The Art Gallery Guardian

A common 3SUM-hard reduction

I’m writing this to address a problem I often hear from friends. They usually get it from some technical interview.


Let AA be an array of nn numbers, decide if there exist index i,j,ki,j,k, such that A[i]+A[j]=A[k]A[i]+A[j]=A[k].

The problem is 3SUM-hard. We reduce the problem 3SUM to the above problem in linear time.


Does there exist a,b,cSa,b,c\in S, such that a+b+c=0a+b+c=0?

Consider a instance of 3SUM. Let m=3max(SS)+1m=3 \max(S \cup -S)+1. Store {m}+S\{m\}+S and {2m}S\{2m\}-S as elements in the array AA.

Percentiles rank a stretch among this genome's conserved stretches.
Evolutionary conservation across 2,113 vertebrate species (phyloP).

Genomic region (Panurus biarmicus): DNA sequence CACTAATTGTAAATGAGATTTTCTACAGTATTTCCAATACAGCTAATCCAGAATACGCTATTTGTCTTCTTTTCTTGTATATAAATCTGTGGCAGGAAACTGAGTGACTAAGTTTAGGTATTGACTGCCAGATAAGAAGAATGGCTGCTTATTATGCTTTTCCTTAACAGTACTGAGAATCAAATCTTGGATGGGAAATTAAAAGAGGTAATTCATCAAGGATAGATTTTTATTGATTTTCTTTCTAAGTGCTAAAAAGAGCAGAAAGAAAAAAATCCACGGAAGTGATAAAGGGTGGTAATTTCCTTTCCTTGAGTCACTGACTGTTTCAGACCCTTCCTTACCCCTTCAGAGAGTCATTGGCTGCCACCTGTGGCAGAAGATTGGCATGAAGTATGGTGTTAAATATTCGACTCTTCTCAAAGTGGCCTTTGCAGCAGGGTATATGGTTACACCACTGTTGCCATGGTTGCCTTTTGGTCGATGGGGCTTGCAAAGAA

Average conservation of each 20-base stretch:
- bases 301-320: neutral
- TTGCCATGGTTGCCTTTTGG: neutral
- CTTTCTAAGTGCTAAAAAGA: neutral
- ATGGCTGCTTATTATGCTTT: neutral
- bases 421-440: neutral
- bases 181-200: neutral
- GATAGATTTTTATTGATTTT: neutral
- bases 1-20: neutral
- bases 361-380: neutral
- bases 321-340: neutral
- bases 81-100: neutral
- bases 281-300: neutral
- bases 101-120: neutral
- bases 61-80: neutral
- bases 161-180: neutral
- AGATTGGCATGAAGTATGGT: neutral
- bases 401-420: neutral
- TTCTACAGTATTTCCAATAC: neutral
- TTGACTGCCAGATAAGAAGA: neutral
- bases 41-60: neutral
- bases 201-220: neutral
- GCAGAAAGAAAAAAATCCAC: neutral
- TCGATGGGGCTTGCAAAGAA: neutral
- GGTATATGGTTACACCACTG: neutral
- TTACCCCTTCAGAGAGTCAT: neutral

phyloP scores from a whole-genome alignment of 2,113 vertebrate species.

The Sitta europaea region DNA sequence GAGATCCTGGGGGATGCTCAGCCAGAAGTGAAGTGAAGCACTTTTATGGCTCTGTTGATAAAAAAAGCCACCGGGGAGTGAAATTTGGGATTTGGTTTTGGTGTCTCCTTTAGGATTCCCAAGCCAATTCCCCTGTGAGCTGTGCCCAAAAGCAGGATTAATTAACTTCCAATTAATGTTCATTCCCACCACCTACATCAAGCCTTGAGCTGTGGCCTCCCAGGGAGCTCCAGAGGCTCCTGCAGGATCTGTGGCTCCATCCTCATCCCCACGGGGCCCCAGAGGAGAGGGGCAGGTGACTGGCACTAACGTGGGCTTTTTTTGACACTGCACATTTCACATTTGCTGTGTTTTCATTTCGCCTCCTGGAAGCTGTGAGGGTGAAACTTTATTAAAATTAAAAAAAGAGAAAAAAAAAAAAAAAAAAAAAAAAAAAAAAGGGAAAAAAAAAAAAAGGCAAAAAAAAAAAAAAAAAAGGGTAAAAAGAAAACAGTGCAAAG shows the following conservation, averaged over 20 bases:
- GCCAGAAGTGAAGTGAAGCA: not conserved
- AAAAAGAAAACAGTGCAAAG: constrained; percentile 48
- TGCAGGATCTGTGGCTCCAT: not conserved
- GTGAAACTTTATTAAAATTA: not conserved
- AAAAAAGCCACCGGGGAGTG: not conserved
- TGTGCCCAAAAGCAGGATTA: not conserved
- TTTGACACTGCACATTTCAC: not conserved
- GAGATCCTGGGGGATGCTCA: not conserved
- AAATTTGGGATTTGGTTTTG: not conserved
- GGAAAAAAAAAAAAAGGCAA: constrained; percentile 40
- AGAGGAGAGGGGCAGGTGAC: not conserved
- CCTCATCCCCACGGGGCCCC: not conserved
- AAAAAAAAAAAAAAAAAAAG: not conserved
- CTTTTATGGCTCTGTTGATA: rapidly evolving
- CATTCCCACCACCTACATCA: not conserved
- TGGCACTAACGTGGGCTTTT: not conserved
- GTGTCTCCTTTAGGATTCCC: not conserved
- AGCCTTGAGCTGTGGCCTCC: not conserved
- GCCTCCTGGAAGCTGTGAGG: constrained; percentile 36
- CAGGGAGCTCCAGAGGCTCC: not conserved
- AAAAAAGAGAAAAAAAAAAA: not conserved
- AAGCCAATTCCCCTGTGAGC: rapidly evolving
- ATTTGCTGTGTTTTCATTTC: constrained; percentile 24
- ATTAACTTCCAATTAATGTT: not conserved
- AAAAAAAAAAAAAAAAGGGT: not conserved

Claim: There exist i,j,k such that A[i]+A[j]=A[k]A[i]+A[j]=A[k] iff there exist a,b,cSa,b,c\in S such that a+b+c=0a+b+c=0.

If there exist i,j,ki,j,k such that A[i]+A[j]=A[k]A[i]+A[j]=A[k], this implies A[i]=a+m,A[j]=b+m,A[k]=2m+(c)A[i]=a+m,A[j]=b+m,A[k]=2m+(-c) for some a,b,cSa,b,c\in S. The other direction is similar.

Posted by Chao Xu on .
Tags: Reduction.